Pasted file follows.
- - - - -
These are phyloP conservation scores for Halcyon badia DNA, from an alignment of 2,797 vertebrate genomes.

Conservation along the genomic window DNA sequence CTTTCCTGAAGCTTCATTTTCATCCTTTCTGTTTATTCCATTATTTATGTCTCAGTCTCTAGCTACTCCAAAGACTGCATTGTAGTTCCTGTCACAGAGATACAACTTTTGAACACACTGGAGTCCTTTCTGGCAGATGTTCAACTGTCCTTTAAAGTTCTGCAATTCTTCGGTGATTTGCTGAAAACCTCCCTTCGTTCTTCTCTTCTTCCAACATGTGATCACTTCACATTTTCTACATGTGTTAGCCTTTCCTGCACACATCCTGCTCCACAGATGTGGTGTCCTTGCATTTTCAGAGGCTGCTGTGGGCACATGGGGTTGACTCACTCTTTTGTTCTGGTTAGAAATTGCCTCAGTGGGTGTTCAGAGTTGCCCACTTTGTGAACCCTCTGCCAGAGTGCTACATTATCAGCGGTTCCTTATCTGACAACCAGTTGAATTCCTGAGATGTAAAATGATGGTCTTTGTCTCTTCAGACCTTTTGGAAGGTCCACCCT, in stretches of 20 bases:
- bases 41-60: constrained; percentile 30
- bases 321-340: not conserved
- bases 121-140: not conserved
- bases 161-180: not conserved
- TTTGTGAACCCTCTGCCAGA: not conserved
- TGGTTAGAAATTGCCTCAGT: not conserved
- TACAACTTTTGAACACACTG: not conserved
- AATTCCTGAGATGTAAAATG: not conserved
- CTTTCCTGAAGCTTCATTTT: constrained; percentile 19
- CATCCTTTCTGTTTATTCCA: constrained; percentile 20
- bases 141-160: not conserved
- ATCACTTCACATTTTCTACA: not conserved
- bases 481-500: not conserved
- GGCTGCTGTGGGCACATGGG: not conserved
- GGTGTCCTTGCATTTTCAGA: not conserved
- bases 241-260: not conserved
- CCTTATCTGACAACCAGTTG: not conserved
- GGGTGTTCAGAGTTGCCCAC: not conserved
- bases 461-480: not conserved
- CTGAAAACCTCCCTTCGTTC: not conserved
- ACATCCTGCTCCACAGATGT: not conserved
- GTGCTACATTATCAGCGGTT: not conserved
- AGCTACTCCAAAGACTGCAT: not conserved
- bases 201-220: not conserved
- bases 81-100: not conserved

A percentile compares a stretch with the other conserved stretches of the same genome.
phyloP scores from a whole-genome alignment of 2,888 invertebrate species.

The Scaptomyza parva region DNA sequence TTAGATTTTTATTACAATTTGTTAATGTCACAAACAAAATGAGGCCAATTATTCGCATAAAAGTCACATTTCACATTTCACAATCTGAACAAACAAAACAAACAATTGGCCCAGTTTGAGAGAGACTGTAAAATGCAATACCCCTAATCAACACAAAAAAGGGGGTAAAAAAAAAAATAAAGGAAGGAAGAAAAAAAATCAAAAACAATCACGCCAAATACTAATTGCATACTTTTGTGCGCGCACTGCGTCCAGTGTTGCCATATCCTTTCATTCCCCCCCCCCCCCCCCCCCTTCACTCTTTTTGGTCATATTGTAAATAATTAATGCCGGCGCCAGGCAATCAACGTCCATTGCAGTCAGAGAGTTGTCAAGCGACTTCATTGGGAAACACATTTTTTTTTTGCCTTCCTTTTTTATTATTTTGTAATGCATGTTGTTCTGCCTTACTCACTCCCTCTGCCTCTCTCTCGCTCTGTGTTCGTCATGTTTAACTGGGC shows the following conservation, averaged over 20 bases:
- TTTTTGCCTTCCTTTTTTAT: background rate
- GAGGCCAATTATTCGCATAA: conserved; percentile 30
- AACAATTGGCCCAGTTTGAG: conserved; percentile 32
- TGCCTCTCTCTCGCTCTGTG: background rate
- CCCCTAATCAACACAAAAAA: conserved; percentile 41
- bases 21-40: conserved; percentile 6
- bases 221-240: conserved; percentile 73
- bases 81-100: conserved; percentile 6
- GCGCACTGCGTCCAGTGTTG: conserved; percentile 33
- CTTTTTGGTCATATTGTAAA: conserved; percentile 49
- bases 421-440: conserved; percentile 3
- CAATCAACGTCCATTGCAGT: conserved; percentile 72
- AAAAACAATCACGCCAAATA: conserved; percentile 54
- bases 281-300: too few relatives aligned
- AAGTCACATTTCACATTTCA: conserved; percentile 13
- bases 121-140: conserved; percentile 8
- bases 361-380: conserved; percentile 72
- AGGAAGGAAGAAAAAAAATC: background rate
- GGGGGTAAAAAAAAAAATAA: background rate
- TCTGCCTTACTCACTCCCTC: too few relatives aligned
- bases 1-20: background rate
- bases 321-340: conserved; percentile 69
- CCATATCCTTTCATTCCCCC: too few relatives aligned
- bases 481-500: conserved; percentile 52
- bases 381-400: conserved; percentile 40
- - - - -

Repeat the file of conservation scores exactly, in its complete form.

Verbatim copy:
These are phyloP conservation scores for Halcyon badia DNA, from an alignment of 2,797 vertebrate genomes.

Conservation along the genomic window DNA sequence CTTTCCTGAAGCTTCATTTTCATCCTTTCTGTTTATTCCATTATTTATGTCTCAGTCTCTAGCTACTCCAAAGACTGCATTGTAGTTCCTGTCACAGAGATACAACTTTTGAACACACTGGAGTCCTTTCTGGCAGATGTTCAACTGTCCTTTAAAGTTCTGCAATTCTTCGGTGATTTGCTGAAAACCTCCCTTCGTTCTTCTCTTCTTCCAACATGTGATCACTTCACATTTTCTACATGTGTTAGCCTTTCCTGCACACATCCTGCTCCACAGATGTGGTGTCCTTGCATTTTCAGAGGCTGCTGTGGGCACATGGGGTTGACTCACTCTTTTGTTCTGGTTAGAAATTGCCTCAGTGGGTGTTCAGAGTTGCCCACTTTGTGAACCCTCTGCCAGAGTGCTACATTATCAGCGGTTCCTTATCTGACAACCAGTTGAATTCCTGAGATGTAAAATGATGGTCTTTGTCTCTTCAGACCTTTTGGAAGGTCCACCCT, in stretches of 20 bases:
- bases 41-60: constrained; percentile 30
- bases 321-340: not conserved
- bases 121-140: not conserved
- bases 161-180: not conserved
- TTTGTGAACCCTCTGCCAGA: not conserved
- TGGTTAGAAATTGCCTCAGT: not conserved
- TACAACTTTTGAACACACTG: not conserved
- AATTCCTGAGATGTAAAATG: not conserved
- CTTTCCTGAAGCTTCATTTT: constrained; percentile 19
- CATCCTTTCTGTTTATTCCA: constrained; percentile 20
- bases 141-160: not conserved
- ATCACTTCACATTTTCTACA: not conserved
- bases 481-500: not conserved
- GGCTGCTGTGGGCACATGGG: not conserved
- GGTGTCCTTGCATTTTCAGA: not conserved
- bases 241-260: not conserved
- CCTTATCTGACAACCAGTTG: not conserved
- GGGTGTTCAGAGTTGCCCAC: not conserved
- bases 461-480: not conserved
- CTGAAAACCTCCCTTCGTTC: not conserved
- ACATCCTGCTCCACAGATGT: not conserved
- GTGCTACATTATCAGCGGTT: not conserved
- AGCTACTCCAAAGACTGCAT: not conserved
- bases 201-220: not conserved
- bases 81-100: not conserved

A percentile compares a stretch with the other conserved stretches of the same genome.
phyloP scores from a whole-genome alignment of 2,888 invertebrate species.

The Scaptomyza parva region DNA sequence TTAGATTTTTATTACAATTTGTTAATGTCACAAACAAAATGAGGCCAATTATTCGCATAAAAGTCACATTTCACATTTCACAATCTGAACAAACAAAACAAACAATTGGCCCAGTTTGAGAGAGACTGTAAAATGCAATACCCCTAATCAACACAAAAAAGGGGGTAAAAAAAAAAATAAAGGAAGGAAGAAAAAAAATCAAAAACAATCACGCCAAATACTAATTGCATACTTTTGTGCGCGCACTGCGTCCAGTGTTGCCATATCCTTTCATTCCCCCCCCCCCCCCCCCCCTTCACTCTTTTTGGTCATATTGTAAATAATTAATGCCGGCGCCAGGCAATCAACGTCCATTGCAGTCAGAGAGTTGTCAAGCGACTTCATTGGGAAACACATTTTTTTTTTGCCTTCCTTTTTTATTATTTTGTAATGCATGTTGTTCTGCCTTACTCACTCCCTCTGCCTCTCTCTCGCTCTGTGTTCGTCATGTTTAACTGGGC shows the following conservation, averaged over 20 bases:
- TTTTTGCCTTCCTTTTTTAT: background rate
- GAGGCCAATTATTCGCATAA: conserved; percentile 30
- AACAATTGGCCCAGTTTGAG: conserved; percentile 32
- TGCCTCTCTCTCGCTCTGTG: background rate
- CCCCTAATCAACACAAAAAA: conserved; percentile 41
- bases 21-40: conserved; percentile 6
- bases 221-240: conserved; percentile 73
- bases 81-100: conserved; percentile 6
- GCGCACTGCGTCCAGTGTTG: conserved; percentile 33
- CTTTTTGGTCATATTGTAAA: conserved; percentile 49
- bases 421-440: conserved; percentile 3
- CAATCAACGTCCATTGCAGT: conserved; percentile 72
- AAAAACAATCACGCCAAATA: conserved; percentile 54
- bases 281-300: too few relatives aligned
- AAGTCACATTTCACATTTCA: conserved; percentile 13
- bases 121-140: conserved; percentile 8
- bases 361-380: conserved; percentile 72
- AGGAAGGAAGAAAAAAAATC: background rate
- GGGGGTAAAAAAAAAAATAA: background rate
- TCTGCCTTACTCACTCCCTC: too few relatives aligned
- bases 1-20: background rate
- bases 321-340: conserved; percentile 69
- CCATATCCTTTCATTCCCCC: too few relatives aligned
- bases 481-500: conserved; percentile 52
- bases 381-400: conserved; percentile 40